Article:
With everyone and their dog belly-aching about a lack of money, the global recession, etc., I guess it’s not surprising that the Toronto Transit Commission should be next at the public trough with hat in hand. Too bad they didn’t realize how poorly matched those two metaphors are; like all bleeding-from-every-orifice municipal group these days, they got the hand in the face.
And they kinda did it to themselves.
I know that I spend a good chunk of my time despairing over the future of transit, especially now that I’ve contracted a rather nasty strain of lazy and the cold outside has settled in for the season. But I had a chance to ride the regional rails during a visit with my financial guy, and all those awful, tearful memories of the daily GO train commute came flooding back.
I’m not referring to the actual trains themselves; those are fairly modern, quiet, comfortable, and if you can get a seat, a nice way to travel. Each car has a toilet for when your business just can’t wait, electrical outlets for when the feature-length porn flick starts to eat into your laptop’s battery, and getting carted around in a heated space is also very nice when the snow starts to fall.
The problem I’m talking about is one of simple math. For GO people, the cost of a monthly pass to one of the regional stops (the only real reason to take GO), can actually be more expensive than driving a car. For example, my pass used to set me back around $230. That didn’t include the follow-up hop onto the TTC at Union Station, so even at a few extra trips per week it would soon add up. For most commuters, the TTC’s a must to continue into the city since the GO train line is right up against the lake. So that’s an extra $100 for the TTC monthly pass. $109, whatever.
All together, a $300 monthly public transit travel budget is not uncommon.
In contrast, a car ride of the same distance costs about $5 in gas ($10 if we include things like occasional oil, windshield washer fluid, repairs, etc.) With an average $5 a day for parking, a trip to work by car runs about $15. The same trip on the GO train, transferring to TTC, will also be $15; and that doesn’t include the drive just to get to a GO station — most passengers still need to drive a car.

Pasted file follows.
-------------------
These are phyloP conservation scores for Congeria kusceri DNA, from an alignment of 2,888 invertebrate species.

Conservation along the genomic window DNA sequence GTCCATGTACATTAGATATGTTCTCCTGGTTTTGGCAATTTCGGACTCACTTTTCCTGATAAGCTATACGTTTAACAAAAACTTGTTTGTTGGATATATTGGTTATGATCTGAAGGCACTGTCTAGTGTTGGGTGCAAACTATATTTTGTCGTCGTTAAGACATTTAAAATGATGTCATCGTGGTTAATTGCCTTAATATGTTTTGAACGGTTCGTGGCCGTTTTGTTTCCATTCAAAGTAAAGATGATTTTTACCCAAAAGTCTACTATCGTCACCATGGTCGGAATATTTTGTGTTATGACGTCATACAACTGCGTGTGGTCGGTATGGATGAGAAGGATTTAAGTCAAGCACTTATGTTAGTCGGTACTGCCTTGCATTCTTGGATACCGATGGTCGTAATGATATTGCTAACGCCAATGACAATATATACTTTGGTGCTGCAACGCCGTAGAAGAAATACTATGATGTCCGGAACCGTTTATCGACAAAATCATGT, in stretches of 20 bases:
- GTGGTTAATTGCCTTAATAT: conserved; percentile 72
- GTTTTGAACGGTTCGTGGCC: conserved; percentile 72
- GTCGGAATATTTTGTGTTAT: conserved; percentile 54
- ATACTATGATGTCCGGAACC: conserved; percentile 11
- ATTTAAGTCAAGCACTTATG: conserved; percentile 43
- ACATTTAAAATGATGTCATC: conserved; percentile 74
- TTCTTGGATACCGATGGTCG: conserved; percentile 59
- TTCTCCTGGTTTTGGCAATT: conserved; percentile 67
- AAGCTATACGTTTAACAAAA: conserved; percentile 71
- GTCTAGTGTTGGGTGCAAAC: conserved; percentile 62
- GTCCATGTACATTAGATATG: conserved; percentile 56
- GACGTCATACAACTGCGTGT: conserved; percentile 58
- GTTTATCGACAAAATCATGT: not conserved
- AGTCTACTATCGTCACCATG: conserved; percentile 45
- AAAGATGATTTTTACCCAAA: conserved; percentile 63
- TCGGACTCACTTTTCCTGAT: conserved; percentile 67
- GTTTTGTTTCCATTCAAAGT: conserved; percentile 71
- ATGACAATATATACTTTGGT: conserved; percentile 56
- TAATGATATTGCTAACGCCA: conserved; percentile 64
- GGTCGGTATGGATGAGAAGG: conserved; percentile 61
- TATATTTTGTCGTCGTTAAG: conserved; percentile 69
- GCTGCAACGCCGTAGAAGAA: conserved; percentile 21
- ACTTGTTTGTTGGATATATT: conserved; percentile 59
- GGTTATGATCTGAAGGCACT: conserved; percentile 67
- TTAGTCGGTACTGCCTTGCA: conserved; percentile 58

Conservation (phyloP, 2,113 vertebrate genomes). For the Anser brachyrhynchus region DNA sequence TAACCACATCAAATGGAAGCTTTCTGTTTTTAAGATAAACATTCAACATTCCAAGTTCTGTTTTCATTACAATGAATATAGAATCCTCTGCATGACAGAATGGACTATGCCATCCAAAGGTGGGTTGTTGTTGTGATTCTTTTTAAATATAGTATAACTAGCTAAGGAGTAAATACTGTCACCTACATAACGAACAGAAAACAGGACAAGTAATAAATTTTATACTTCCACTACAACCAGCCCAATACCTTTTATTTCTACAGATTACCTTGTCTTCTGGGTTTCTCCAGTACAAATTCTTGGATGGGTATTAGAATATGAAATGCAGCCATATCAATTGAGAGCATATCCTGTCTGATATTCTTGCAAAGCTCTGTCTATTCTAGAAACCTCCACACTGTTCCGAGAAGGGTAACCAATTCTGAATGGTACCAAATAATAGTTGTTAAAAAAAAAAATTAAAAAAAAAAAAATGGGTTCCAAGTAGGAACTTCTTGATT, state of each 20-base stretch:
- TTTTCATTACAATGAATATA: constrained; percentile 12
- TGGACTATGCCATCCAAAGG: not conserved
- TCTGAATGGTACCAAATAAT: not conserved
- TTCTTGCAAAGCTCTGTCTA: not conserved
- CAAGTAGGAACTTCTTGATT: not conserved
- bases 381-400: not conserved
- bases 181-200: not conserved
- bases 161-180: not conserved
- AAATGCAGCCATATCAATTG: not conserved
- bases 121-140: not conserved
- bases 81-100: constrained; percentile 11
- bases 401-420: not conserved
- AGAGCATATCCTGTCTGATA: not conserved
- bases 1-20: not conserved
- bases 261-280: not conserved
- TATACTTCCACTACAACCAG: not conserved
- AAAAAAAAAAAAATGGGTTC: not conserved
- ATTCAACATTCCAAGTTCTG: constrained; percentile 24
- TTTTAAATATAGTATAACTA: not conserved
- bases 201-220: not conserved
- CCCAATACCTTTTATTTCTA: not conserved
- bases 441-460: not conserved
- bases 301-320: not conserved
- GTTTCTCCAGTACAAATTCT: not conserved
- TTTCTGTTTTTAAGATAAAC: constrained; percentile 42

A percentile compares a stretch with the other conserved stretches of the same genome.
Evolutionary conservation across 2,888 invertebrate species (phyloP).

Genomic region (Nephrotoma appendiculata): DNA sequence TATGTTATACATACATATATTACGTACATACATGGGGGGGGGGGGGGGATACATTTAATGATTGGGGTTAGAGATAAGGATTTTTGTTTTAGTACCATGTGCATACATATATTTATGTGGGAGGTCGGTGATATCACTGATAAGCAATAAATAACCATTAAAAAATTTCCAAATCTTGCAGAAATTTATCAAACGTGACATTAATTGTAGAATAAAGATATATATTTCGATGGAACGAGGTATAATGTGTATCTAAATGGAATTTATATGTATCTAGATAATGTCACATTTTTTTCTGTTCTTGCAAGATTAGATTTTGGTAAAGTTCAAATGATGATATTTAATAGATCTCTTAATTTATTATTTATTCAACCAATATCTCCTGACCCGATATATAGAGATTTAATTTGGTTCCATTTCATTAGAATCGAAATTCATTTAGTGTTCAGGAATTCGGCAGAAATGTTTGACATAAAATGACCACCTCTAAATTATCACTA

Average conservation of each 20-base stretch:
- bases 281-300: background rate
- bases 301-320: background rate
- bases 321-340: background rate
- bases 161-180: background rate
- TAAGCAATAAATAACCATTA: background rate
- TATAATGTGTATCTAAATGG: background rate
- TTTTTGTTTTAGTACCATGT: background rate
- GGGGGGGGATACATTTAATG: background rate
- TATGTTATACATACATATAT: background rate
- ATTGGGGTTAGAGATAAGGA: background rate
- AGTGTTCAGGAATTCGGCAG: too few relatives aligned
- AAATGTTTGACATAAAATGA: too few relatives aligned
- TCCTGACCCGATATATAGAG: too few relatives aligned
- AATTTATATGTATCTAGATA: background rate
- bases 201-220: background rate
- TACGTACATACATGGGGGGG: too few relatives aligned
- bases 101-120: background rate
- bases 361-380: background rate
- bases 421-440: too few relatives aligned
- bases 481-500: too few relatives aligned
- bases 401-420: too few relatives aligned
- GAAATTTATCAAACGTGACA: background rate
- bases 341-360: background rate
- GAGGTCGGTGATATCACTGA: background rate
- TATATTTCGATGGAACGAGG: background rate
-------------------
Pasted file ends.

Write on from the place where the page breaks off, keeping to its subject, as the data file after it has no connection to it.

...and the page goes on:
It’s true that the train beats sitting in traffic … until the day when someone commits suicide on the tracks and you’re left sitting there for four hours while they scrape the bits off the front of the train. Or if there’s a signal failure. Or something’s wrong with the engine. Or someone pressed the emergency alarm strip. Or it’s the third Wednesday of the month.
For the TTC it’s a problem of bone-headedness. If you buy the monthly Metropass and take the rails / wheels 20 times a month (to and from work), you’ll just about break even compared to the cost of tokens or just paying cash.
The equation is simple:
Metropass = $109
Workdays per month = 20
$109 / 20 = $5.45 (per day)
$5.45 / 2 trips per day = $2.73 per trip ($2.75 regular fare)
Here we have a whopping savings of $0.04 per day, or the awesome sum of $9.60 per year. If the price doesn’t change, you’d be able to add $96 to your kid’s college fund in 10 years — *almost* the cost of one Metropass. I’m not sure if that includes taxes.
But whatever, it’s still technically cheaper and more convenient (plus weekends), so what’s the problem?
To begin with, the Metropass is apparently losing money for the TTC. By the end of the year, they’re expecting to be about $22 mill. in the hole.
Yup. They came up with something that’s losing them money. What that means is that the Metropass is only artificially saving $0.02 per trip; it’s actually subsidized through taxes so we still pay for it. And that’s despite record high ridership numbers this year (or maybe because of them?!) I would just love to see the business model behind this.
So I’m gonna go out on a limb here and suggest that the latest move by the TTC to provide deeply discounted Metropasses to businesses who purchase in bulk is just totally out to lunch. I’m trying to imagine the thought process: “The current 0.7% discount is a real money pit. Hey, I know! Why don’t we go up to 12%?” However it really went, I have to ask why the TTC’s head honcho would be pitching it to the press as a good idea.
A TTC fare hike now seems to be the only solution because the thought of cut-backs and reductions in service is taboo. And while I agree that the TTC should remain in full service, I happen to think we could probably save some money by getting rid of some of the ineffective ladies and gentlemen who put the Commission into this situation. In fact, I’m all in favour of a coup d’etat at GO too because I happen to know I’m not the only one that finds their service lacking; nice seats and shitters, but how often did I get stranded by GO’s policy to just shut down when something breaks?
The city may not be for everyone, but I don’t think anyone would argue with the advantages of being able to get around on foot. I remember not having that freedom; how beholden I was to the transit authorities. A fare hike always felt like a slap in the face. Not so much because I couldn’t understand that, possibly, the cost of running things had gone up too, but because it was another missed opportunity to avoid that same feeling in the future.